Injuries might happen almost every time. In most cases, cuts, bruises, scrapes, or burns as the results are minor and can be treated at home. Yet, unexpectedly, some wounds might be more severe and need a more complicated medical attention, even some stitches. Hence, it is important to observe the wound to tell whether or not it requires medical sutures.
When should medical attention given to a wound?
Immediate treatment is essential for a proper wound healing—the faster one with minimum scarring. Keeping the wound clean by washing it using tap water and mild soap is recommended. Giving pressure around the wound to let blood cleanse it and promoting blood clot are the next steps. Bandaging and changing the dressing, also applying antibiotic ointment are those crucial treatments which can be done at home. However, some wounds show the signs that it may require medical requirement to prevent more severe damage and infection. The signs you can observe commonly include:
- The wound has debris or dirt left inside, which will be too risky to pick.
- The wound is severely bleeding, and this bleeding won’t stop for more than 10 minutes although pressure has been given.
- The wound is located in body parts with major blood vessels and cause a blood spurt.
- The wounds seem to be deep or gapped.
When should wounds be stitched?
In handling severe wounds, there are some methods of enclosure, including stitches, or known as medical sutures. Some wounds require this procedure to promote a better, faster, and proper healing with minimum scarring. Below signs show you what kinds of wound should be closed by sutures instead of merely wound dressing.
- The wound is caused by clean, sharp objects. Clean here means the objects are not exposed to the possibility of bacteria infestation and dirt.
- The wound is located in body parts requiring a lot of movements and flexibility, where a wound is likely to break or reopen is not sutured.
- The wound is deep. When a wound is deep, layers of skin are affected. Thus, it may not only damage the epidermis, but also the dermis and subcutaneous tissues. To promote better healing by triggering new skin cell formation, sutures might be required for deep, severe wounds.
- Wounds with gaping edges. Sutures will be helpful for enclosing wounds with gaping edges which are not approximate. Hence, the scarring can be minimized by carefully bring the edges together by suturing.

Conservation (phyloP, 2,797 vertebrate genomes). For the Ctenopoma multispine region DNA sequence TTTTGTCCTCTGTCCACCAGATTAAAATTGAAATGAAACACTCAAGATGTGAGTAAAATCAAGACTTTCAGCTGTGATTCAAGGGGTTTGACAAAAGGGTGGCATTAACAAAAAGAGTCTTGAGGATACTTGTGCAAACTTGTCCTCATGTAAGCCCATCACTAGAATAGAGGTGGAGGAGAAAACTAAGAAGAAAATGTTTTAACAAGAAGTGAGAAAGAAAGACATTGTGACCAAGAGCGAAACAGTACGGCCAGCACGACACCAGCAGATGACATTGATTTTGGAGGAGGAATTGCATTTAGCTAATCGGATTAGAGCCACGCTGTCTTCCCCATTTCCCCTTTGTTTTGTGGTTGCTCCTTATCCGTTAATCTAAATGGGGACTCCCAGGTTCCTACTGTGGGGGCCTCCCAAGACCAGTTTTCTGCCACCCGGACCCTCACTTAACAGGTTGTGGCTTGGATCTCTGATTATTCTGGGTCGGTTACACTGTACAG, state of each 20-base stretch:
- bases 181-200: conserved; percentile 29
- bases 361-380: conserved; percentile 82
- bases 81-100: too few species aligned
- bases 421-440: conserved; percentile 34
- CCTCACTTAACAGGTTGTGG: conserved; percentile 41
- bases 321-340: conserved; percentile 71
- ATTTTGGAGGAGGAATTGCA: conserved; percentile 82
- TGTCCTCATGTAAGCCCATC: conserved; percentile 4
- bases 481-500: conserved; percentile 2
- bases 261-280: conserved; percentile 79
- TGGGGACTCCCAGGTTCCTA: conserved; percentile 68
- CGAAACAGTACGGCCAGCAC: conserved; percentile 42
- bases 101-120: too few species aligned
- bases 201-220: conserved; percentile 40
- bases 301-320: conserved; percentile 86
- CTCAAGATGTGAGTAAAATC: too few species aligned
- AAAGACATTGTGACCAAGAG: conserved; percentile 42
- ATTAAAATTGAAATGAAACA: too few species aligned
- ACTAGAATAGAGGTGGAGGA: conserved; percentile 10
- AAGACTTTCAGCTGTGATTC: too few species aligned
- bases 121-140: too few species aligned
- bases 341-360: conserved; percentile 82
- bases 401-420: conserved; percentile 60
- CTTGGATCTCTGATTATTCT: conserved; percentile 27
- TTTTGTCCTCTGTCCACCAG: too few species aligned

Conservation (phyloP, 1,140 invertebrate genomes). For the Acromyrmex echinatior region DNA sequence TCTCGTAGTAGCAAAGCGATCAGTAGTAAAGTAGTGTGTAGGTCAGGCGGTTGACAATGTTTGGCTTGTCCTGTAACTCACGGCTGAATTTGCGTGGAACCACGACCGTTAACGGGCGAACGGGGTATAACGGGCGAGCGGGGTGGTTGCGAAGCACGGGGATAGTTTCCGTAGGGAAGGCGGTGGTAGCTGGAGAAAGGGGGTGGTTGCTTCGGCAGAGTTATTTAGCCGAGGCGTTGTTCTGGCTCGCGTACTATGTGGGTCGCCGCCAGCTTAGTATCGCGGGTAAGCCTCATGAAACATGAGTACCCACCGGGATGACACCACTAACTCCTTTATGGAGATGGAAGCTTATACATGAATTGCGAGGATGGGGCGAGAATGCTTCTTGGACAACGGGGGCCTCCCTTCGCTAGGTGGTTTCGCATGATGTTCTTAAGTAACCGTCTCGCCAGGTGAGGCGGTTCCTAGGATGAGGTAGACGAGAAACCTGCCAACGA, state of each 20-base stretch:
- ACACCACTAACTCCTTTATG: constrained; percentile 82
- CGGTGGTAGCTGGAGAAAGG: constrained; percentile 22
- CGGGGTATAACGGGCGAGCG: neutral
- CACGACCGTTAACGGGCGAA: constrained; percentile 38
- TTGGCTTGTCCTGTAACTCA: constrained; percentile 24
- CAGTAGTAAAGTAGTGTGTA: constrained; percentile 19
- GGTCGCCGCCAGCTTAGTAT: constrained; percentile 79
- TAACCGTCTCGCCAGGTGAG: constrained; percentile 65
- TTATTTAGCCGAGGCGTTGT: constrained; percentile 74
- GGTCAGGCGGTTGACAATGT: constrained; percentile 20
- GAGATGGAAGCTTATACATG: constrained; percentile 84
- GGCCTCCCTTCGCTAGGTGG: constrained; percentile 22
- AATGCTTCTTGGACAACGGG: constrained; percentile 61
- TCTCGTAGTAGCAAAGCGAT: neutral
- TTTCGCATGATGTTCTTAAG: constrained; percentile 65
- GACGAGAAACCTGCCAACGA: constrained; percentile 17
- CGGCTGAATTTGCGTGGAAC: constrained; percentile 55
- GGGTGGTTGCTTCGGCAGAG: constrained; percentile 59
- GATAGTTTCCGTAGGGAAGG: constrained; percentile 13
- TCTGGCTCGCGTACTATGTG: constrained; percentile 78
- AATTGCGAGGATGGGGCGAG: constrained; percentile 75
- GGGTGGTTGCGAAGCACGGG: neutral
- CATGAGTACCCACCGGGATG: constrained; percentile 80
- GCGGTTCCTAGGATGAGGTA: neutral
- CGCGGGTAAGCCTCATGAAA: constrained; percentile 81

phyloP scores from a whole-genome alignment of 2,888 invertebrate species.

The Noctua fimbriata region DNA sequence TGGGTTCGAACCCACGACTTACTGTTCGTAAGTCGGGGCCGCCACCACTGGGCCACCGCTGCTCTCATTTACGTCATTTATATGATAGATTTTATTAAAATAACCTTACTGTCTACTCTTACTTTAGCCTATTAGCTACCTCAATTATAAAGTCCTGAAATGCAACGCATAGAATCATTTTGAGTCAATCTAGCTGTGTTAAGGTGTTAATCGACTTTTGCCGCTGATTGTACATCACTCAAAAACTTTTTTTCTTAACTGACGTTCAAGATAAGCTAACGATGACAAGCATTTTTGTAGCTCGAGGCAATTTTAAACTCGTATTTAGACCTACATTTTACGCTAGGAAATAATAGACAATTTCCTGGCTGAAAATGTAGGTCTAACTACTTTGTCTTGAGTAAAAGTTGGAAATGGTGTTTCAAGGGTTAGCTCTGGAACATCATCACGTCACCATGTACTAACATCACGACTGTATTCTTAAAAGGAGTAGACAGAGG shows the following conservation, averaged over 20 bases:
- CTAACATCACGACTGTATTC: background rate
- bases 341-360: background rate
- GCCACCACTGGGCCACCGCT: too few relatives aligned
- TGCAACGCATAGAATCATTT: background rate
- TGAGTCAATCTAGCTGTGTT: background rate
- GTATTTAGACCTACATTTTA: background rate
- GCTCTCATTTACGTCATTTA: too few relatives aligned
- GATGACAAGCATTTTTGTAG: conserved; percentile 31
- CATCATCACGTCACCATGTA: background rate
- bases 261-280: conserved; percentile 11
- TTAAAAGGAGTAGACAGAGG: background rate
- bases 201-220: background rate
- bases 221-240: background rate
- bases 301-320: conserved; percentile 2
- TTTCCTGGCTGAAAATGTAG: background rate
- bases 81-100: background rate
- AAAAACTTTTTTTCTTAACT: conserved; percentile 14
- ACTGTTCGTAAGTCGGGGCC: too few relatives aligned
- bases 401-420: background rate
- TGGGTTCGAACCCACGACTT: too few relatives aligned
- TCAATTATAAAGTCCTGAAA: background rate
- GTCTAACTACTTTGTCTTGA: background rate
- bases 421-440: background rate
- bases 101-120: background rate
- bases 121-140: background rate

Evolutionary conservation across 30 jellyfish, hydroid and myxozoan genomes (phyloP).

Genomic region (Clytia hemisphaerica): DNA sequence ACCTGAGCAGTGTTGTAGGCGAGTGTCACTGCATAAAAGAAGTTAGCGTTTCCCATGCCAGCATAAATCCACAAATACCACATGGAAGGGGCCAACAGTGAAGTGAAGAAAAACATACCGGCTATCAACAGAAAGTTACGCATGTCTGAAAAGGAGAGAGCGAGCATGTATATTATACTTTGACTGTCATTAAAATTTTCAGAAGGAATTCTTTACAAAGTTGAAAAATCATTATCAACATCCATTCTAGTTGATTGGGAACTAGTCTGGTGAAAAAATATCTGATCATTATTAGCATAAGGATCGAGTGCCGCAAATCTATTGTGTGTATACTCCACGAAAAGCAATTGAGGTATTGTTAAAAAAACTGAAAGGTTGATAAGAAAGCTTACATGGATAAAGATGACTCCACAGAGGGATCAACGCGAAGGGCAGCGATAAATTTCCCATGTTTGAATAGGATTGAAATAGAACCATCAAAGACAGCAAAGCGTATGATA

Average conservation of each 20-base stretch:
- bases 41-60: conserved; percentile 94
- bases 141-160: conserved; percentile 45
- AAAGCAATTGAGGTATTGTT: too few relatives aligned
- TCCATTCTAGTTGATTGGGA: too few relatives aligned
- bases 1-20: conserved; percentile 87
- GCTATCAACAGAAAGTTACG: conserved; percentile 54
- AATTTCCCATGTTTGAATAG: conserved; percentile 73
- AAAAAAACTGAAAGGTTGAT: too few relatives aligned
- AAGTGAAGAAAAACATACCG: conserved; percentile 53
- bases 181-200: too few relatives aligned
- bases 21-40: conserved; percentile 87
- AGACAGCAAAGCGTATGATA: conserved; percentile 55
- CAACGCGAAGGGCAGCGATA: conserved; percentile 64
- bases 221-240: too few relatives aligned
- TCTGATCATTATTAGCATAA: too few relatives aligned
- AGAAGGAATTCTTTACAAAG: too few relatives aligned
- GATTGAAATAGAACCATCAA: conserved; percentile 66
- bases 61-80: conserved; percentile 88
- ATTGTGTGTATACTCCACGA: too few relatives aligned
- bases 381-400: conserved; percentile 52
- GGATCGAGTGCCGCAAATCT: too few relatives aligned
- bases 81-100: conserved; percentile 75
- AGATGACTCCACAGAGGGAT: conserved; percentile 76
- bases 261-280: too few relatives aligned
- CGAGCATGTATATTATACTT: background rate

On the contrary, some wounds should not be stitched, not only because it will slow down the entire healing process, but also may instead bring a bigger chance of infection. If you find wounds with these signs, other enclosure method other than sutures might be more beneficial in promoting a good healing and prevent infection.
- The wound is caused by objects contaminated with bacteria and dirt, such as rusty nails and other sharp objects laying on the soil. Enclosing this kind of wounds by suturing will enhance the possibility of infection, as bacteria attached in the objects may be transferred into the wound site. Hence, stitching it may mean trapping the infection cause inside the wound site.
- Deep puncture wounds. This type of wound should not be closed by suturing, because it will inhibit wound drain, which is important for proper healing. Irrigating a deep puncture wound is also not easy, so that other wound enclosing method is recommended rather than medical stitches.
- Injuries which are caused by human or animal bites. Human and animal teeth are the places where bacteria are residing. Hence, wounds which are caused by bites are most likely to be contaminated by bacteria. Thus, healing it by not performing sutures is more recommended.
- Wounds which are left opened for its first 12 hours. Timing is really important to decide whether or not a wound should get stitches. “Golden period” is known as 6-hour period after injuries happen. This is the best time to get a wound stitched closed. On the other hand, wounds which have been left open for more than 12 hours after injuries should not be stitched, as those might have a bigger chance of infection.